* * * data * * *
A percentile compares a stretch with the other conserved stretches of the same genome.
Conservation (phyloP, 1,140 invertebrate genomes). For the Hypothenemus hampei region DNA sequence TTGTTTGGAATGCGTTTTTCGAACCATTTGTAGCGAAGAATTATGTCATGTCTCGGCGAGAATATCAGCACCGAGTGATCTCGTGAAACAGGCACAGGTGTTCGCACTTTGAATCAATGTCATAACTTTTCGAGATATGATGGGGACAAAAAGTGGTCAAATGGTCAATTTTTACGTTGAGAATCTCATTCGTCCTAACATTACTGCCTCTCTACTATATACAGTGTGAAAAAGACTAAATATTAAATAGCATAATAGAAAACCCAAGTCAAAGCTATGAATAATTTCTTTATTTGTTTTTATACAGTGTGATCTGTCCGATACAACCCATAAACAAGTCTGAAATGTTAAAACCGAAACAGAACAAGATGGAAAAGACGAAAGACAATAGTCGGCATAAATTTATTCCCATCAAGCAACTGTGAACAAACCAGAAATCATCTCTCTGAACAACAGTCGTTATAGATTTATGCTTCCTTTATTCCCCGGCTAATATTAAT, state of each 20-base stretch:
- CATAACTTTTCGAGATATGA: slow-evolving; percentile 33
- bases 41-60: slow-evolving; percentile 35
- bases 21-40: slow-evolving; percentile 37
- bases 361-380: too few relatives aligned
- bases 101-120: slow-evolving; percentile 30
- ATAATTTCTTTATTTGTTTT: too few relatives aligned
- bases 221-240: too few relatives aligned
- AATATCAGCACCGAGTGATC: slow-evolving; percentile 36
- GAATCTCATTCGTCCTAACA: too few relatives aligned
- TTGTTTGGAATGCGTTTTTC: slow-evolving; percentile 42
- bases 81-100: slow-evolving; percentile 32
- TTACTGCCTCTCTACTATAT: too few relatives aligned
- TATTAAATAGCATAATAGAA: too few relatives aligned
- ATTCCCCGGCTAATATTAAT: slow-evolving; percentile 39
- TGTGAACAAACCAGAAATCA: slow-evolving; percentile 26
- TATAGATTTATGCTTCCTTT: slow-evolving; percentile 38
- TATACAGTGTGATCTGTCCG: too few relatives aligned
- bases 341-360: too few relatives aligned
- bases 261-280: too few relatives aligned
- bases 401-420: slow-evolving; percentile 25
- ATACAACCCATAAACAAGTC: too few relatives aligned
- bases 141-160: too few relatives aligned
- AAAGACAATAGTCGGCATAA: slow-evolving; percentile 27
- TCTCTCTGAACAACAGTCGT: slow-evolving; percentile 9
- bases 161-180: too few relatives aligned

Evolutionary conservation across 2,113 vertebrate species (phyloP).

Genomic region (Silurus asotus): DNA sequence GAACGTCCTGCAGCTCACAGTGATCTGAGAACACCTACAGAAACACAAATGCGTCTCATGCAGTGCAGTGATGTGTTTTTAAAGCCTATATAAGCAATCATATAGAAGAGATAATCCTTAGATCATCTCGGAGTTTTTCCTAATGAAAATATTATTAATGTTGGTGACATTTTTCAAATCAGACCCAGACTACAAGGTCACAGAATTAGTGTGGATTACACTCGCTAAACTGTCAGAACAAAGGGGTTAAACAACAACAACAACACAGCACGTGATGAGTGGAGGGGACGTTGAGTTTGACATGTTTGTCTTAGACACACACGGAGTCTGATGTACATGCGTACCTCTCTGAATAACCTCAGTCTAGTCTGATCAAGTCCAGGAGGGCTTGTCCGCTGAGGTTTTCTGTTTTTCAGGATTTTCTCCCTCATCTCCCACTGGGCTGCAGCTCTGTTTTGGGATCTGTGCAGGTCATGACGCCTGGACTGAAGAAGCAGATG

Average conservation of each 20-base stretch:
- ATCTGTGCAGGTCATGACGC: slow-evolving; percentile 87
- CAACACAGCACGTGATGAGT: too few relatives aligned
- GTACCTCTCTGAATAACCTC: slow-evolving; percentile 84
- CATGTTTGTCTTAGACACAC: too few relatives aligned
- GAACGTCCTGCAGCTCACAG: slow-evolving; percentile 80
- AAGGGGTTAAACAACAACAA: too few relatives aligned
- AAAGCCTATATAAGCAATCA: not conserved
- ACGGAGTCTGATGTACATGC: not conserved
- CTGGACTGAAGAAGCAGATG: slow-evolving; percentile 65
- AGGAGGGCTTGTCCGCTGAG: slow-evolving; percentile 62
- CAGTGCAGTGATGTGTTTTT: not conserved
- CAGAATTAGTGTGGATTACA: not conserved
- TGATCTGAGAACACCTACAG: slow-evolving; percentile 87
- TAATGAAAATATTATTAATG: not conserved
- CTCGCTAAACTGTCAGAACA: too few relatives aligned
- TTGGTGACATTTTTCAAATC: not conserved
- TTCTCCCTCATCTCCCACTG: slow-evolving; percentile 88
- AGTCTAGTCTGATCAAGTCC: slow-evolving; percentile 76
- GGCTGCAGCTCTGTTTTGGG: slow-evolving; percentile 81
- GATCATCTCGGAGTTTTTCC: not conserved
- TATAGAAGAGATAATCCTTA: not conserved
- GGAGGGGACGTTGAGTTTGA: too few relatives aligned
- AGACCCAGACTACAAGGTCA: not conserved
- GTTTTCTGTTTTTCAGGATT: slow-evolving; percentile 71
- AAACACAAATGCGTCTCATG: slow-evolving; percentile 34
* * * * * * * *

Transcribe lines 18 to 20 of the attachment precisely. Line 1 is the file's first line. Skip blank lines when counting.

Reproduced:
- TATAGATTTATGCTTCCTTT: slow-evolving; percentile 38
- TATACAGTGTGATCTGTCCG: too few relatives aligned
- bases 341-360: too few relatives aligned